Dominant: commanding, controlling, or prevailing over all others
Our bodies work out a lot of the mechanics of everyday living as we grow. Balance, movement, reaching, the incorporation of vision and touch . . . . it’s an amazingly complex machine. It takes years to train.
One of the “decisions” our bodies usually make is whether an individual is right handed or left handed. It’s not that one hand or the other is useless . . . . just which one is “dominant”, which hand do we prefer to use. There are some folks who are truly ambidextrous – they are fully comfortably using either hand interchangeably. Rare, but they are out there.
Typically, our eyes follow our hand preference. If we are right hand dominant, our body prefers to use our right eye first to focus on an object that we may be reaching for. In the shooting sports – eye dominance plays an important part is “sighted fire”. Those instances when we take full advantage of sight alignment and sight picture prior to pressing the trigger. So what is an easy way to determine which of our eyes is the “dominant” one?
Start by extending your arms out in front of you and forming a triangle . . . it looks something like this:
Pick a point in the distance and put it at the center of the triangle. I have chosen the face of a 1900s Waterbury Clock that sits on our mantel. KEEP BOTH EYES OPEN.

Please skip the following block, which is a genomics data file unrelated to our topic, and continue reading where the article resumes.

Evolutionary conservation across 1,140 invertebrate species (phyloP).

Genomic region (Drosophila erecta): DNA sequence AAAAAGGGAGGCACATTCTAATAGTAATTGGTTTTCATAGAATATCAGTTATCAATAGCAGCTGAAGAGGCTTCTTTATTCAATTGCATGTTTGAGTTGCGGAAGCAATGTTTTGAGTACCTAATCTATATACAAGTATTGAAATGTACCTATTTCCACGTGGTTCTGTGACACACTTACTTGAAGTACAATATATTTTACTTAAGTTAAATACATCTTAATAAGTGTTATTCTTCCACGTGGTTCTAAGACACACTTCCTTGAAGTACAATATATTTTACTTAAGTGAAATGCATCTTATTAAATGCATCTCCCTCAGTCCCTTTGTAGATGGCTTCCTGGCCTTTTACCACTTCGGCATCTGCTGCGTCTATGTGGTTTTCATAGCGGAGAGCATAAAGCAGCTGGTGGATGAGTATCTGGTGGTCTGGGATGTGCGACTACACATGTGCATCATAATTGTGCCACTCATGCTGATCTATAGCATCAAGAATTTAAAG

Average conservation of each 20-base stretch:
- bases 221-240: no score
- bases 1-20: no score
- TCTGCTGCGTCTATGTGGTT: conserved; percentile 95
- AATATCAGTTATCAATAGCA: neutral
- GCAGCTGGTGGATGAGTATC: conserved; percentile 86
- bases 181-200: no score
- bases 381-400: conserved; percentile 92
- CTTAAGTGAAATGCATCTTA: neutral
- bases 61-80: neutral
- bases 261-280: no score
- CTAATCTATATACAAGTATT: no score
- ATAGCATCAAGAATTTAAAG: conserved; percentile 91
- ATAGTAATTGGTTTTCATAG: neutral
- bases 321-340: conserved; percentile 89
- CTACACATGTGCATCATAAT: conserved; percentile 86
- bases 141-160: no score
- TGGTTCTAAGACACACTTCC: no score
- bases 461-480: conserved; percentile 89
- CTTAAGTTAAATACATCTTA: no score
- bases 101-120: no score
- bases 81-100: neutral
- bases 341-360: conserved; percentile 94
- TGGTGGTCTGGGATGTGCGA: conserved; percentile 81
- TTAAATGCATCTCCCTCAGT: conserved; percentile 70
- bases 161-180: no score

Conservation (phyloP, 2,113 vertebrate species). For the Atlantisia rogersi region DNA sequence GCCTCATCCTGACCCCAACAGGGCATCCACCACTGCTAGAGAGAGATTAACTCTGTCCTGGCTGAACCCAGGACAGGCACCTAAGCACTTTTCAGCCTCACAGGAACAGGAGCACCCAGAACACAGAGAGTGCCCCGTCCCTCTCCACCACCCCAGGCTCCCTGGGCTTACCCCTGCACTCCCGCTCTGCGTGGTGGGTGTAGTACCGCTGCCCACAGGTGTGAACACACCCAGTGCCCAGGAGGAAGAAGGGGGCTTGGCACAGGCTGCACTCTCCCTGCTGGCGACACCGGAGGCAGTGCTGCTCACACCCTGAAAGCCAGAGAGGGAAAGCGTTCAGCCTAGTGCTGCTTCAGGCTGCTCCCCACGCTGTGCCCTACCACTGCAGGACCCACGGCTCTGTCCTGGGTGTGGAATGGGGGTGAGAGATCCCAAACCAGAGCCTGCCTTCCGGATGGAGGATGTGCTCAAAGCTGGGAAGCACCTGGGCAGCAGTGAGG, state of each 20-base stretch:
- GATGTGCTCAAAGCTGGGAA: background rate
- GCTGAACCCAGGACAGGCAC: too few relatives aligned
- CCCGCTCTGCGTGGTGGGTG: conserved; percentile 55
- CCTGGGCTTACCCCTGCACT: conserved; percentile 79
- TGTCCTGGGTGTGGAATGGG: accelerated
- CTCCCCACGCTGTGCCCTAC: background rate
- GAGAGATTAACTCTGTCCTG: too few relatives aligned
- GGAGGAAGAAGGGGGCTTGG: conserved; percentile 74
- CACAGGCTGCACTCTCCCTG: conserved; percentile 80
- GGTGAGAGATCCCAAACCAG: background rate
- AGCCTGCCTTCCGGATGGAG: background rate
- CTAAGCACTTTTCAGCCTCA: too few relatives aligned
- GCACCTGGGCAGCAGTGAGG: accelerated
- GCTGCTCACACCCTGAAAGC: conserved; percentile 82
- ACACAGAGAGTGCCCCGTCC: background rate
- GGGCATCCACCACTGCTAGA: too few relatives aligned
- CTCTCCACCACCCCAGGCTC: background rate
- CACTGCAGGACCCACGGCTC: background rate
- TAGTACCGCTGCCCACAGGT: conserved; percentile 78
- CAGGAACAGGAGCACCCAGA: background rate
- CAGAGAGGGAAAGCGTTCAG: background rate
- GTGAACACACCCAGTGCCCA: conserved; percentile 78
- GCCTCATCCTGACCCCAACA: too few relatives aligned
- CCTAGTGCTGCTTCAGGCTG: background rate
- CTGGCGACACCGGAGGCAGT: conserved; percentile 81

Then, slowly move your hands towards your face, keeping both eyes open and slowly making the triangle smaller and smaller until your hands touch your face and you can still see the clock face.
With your hands touching your face, the triangle intact, both eyes open and the clock face clearly visible . . . . close one eye at a time. DO NOT MOVE YOUR HANDS! The eye you close, that makes the clock face disappear, is your dominant eye. Try this exercise a couple of time, you’ll get the hang of it.
Could you be right handed BUT left-eye dominant?? Sure, and just the opposite as well . . . left handed BUT right-eye dominant. This is called “cross-eye” dominant. For pistol shooting, a small adjustment in your head position can compensate for sighted fire. For defensive fire – “metal on meat” - eye dominance has little effect.
However, for long-gun shooting using iron sights or a scope, you may well find it easier to switch shooting hands. Again, cross-eye dominant shooters are not all that common – in the 20% range. And, if you are cross-eye dominant, you can certainly training your body to adapt to either switching shooting hands, or using your non-dominant eye.
Do this little exercise, figure out which is your dominant eye and then adapt as necessary.